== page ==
Screen shot 2015-04-01 at 8.11.51 AMSo OK – every relationship starts someplace. Maybe even at the office social. At one end of connecting therefore is that “What’s my opening gambit?” fear. How do I know if I even want to get to know X or Y more fully if I can’t pluck up the courage to say “Boo.”

Here’s an info-graphic based on shyness-expert Professor Bernardo J. Carducci’s five (that “Five” again!) stages of a successful conversation.

But out beyond the initial connection, every-day connecting and re-connecting comprise the warp threads of long term relating. All day, every day – with people who matter to us – we’re structuring our relationship through conversational bids for connection. They look like this:

  • Did you see that sunrise? Boy it was breathtaking today!
  • I found a new farm for happy-chicken, free-range eggs. What do you think of them?
  • Oh, the neighbors are putting in a new planter box – I wonder what they’ll grow.

Yup – seriously folks. These are long-term-relationship conversational bids for connection. You know how you could blow it? By hearing them as slightly mad one-liners, instead of conversational openers. Sure they could be the mad mutterings of the old cat lady down the road, but if you want a great relationship with the mutterer in your life then you need to also hear what is underneath: you need to listen for the unspoken sub text, which is “Hi there! You’re on my radar. Am I on yours?” And yes, you need to respond.

These Connecting Conversations do not have to be long. A little friendly volley works wonders. Not in the mood? Nurturing the inner grump today? No worries, as Dan Wile writes, you can still honor the spirit of a Connecting Conversation by simply commenting on your state: “Hon, I’m all over those eggs. Right now I gotta dash. See you tonight – good luck with that meeting.” That right there – while brisk, is not brusque. It lets a partner know you heard and they are indeed still an important blip on your radar.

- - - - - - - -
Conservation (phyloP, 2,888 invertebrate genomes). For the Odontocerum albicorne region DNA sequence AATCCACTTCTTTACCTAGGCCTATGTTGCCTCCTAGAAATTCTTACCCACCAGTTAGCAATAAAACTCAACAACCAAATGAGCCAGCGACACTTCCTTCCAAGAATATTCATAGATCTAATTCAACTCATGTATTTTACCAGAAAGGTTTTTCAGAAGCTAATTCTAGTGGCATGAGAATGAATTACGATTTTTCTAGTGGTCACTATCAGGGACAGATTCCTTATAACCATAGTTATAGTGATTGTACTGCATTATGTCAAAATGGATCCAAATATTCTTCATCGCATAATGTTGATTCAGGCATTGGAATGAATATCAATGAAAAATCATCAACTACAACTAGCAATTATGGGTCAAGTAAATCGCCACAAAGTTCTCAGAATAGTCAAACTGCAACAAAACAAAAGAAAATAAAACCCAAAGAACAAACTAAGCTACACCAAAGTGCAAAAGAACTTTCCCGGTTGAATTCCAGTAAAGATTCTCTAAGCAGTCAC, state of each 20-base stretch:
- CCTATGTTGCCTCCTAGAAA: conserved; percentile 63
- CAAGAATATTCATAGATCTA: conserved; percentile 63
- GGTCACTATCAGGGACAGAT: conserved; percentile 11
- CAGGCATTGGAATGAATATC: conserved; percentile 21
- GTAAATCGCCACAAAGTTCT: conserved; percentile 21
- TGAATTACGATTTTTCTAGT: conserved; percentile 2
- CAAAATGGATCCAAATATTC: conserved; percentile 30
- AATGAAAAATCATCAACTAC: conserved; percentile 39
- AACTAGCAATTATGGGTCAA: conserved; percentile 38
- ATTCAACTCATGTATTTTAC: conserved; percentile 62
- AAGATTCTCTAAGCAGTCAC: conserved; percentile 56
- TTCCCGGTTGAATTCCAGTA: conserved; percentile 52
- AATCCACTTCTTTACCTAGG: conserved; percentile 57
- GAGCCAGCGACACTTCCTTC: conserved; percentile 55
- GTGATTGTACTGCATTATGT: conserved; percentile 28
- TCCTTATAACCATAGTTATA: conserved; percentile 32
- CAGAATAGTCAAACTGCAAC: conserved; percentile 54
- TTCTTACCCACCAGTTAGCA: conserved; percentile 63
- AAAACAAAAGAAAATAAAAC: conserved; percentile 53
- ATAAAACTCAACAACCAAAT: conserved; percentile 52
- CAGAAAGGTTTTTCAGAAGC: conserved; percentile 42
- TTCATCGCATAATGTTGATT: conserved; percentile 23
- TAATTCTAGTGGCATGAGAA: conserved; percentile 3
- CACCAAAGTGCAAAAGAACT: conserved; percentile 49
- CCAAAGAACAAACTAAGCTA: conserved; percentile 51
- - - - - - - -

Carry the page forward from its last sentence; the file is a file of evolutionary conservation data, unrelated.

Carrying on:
2.  Deepeningthe processing of life’s ups and downs

If Connecting is the warp thread, Deepening is the woof. Every day we rally forth into the world to study, work, play, teach, shop, search – whatever. And we come back with our share of triumph and tragedy. It’s with our loved ones that we process this stuff – or at least, ideally. It’s how we converse about these daily experiences that builds or erodes our mutual trust, love and attachment.

Screen shot 2015-04-01 at 2.01.31 PMThese conversations tend to go well to the extent one or both parties have some emotional fluency. For a brief overview I’m going to paraphrase from that master of emotional intelligence, Haim Ginott as explained in Chapter 1 of Faber & Mazlish’s  How To Talk So Kids Will Listen (yes, this works for grown-ups too).

So, imagine it’s the end of the day and you’re regrouping as a family. One of you has suffered some sort of indignation and wants to use this Deepening Conversation (though they don’t use that term!) to process what went down. They want to feel better. To understand why it felt so bad. To see if they need to respond. What do they need to keep this conversation feeling helpful and good?

Here are 7 things they do not need!

  1. Denial of feelings ~ “There’s no reason to be upset. It’s foolish to feel that way. You’re probably just tired and blowing the whole thing out of proportion. Come on, cheer up!”
  2. Philosophy ~ “Look, life’s like that. You can’t always get what you want. You need to learn how to take things in stride. Nothing’s perfect.”
  3. Advice ~ “Here’s what I think you ought to do. Tomorrow go here and say that. Don’t get sidetracked…”
  4. Questions ~ “Well what did you do that precipitated this whole thing? Didn’t you think of that? Didn’t this same thing happen last month?